International Journal of Primatology

, Volume 24, Issue 6, pp 1177-1188

First online:

Sexual Dichromatism and Female Preference in Eulemur fulvus Subspecies

  • V. J. CooperAffiliated withDepartment of Psychology & Life Sciences, Bolton Institute
  • , G. R. HoseyAffiliated withDepartment of Psychology & Life Sciences, Bolton Institute Email author 

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We experimentally tested the hypothesis that sexual dichromatism in the subspecies of Eulemur fulvus is the evolutionary result of female preference for brightly colored males. Ten female lemurs representing 6 different subspecies of Eulemur fulvus were subjects in the experiment; controls were 4 females of non-sexually dichromatic lemurid taxa. For each taxon we presented photographs of the face of a male of that taxon whose colors had been digitally altered to make him less and more colourful. Median viewing times of the pooled female Eulemur fulvus are significantly correlated with colorfulness. Viewing times in the control females are not correlated with color or brightness of the stimulus photographs. We concluded that the females of the Eulemur fulvus sspp. preferred to view photographs of more colorful males, which is consistent with the predictions of sexual selection theory.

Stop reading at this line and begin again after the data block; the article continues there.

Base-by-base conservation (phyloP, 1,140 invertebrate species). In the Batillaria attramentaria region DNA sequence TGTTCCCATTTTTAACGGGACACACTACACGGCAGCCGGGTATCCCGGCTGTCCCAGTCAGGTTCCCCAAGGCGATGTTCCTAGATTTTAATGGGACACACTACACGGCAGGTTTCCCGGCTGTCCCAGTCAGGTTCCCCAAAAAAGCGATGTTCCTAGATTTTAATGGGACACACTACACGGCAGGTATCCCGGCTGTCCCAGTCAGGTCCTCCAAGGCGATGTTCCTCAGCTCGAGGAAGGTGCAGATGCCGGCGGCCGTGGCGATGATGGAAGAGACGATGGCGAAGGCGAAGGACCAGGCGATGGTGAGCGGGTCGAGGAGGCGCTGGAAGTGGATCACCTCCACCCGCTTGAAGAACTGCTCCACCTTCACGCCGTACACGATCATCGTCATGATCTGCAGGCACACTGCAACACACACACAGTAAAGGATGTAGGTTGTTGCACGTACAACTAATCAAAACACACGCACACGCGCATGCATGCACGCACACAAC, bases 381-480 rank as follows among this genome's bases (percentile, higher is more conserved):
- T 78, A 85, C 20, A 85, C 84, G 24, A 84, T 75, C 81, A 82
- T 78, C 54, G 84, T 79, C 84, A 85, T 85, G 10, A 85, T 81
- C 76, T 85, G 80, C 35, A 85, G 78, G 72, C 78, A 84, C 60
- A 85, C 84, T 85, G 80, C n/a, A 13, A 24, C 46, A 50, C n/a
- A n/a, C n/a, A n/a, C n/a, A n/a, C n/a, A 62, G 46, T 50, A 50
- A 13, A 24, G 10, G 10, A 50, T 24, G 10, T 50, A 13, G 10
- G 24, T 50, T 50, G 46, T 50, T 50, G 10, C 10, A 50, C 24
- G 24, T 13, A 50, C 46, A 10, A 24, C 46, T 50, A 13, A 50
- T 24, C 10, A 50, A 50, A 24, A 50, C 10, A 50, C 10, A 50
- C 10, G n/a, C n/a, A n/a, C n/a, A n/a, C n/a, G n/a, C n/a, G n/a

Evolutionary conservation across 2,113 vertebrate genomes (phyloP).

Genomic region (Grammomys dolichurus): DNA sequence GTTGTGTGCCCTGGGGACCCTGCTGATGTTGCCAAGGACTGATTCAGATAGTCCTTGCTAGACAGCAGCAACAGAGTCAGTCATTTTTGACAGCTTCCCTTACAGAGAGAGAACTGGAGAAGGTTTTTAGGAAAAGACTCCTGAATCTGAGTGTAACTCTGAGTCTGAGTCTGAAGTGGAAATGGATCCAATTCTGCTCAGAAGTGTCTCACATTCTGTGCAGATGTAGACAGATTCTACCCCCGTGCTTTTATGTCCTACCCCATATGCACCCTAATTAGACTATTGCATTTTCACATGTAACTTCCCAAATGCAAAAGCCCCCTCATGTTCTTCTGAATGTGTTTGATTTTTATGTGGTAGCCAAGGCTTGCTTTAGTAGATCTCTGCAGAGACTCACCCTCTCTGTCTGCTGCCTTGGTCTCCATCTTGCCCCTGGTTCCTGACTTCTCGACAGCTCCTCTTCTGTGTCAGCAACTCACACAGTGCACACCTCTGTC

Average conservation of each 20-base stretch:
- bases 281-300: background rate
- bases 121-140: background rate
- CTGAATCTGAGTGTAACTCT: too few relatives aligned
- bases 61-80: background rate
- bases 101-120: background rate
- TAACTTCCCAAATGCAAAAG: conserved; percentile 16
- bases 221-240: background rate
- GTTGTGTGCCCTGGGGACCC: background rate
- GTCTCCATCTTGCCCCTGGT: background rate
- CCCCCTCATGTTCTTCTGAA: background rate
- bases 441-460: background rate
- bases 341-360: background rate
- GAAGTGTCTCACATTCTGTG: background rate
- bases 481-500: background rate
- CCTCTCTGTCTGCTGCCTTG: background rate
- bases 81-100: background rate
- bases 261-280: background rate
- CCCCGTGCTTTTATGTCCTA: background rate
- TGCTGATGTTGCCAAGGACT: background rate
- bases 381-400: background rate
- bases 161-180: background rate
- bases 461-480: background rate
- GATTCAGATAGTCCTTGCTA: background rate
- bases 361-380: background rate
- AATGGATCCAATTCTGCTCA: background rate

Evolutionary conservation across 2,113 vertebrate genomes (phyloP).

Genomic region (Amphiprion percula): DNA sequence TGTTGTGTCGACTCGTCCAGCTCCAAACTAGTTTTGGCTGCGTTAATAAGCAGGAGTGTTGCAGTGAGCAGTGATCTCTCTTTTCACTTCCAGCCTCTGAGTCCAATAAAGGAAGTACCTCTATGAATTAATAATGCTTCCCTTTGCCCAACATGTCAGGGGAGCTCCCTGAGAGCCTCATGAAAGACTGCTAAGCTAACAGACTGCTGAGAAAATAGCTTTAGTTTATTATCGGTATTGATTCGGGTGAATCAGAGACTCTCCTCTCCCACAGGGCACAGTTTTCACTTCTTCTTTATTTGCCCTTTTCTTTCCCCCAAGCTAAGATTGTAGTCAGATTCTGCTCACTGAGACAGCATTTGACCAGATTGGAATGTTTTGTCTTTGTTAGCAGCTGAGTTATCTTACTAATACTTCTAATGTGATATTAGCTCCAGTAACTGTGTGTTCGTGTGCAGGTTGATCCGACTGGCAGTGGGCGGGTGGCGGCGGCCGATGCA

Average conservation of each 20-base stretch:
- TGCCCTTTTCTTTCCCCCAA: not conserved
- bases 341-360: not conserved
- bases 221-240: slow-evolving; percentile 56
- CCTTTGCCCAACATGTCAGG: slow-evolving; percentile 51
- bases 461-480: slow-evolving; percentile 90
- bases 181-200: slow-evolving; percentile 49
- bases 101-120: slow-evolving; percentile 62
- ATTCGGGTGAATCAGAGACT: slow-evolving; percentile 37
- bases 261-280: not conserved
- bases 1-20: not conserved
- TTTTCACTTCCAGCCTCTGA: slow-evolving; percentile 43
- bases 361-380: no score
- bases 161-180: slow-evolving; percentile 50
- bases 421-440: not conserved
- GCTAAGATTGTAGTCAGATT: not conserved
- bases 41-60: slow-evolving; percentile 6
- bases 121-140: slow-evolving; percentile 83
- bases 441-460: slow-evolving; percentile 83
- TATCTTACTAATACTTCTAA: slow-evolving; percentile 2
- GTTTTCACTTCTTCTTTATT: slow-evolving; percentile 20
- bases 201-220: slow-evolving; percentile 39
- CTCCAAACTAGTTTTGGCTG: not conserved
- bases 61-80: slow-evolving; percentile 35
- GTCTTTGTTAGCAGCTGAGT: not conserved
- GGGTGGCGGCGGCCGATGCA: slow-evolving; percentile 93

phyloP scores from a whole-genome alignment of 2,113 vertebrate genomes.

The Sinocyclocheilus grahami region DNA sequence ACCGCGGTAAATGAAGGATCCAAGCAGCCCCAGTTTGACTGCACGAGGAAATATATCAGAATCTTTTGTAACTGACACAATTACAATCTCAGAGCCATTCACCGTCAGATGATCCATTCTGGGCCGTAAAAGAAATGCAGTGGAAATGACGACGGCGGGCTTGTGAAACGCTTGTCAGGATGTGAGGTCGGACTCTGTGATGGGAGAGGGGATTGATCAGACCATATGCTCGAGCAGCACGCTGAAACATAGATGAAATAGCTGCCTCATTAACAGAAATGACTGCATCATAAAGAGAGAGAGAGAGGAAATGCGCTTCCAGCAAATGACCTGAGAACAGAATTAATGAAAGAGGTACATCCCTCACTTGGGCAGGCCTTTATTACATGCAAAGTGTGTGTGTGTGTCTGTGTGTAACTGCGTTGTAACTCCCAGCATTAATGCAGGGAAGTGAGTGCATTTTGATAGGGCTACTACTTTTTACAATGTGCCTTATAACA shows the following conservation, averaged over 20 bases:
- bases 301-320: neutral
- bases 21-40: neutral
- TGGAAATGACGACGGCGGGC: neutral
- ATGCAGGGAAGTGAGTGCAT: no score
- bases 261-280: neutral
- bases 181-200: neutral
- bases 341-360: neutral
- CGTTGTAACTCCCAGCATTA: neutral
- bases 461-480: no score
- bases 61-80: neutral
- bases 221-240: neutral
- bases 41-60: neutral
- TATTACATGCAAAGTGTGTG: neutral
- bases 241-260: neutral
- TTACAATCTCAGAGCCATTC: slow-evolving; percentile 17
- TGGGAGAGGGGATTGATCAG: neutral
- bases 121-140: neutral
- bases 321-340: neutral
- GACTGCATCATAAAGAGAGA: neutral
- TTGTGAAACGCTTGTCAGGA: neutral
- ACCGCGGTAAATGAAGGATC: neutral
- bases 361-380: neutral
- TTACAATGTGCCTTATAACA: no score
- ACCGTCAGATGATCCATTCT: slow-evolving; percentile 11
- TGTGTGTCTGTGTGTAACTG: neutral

Eulemur fulvus sexual dichromatism female preference mate choice lemurs color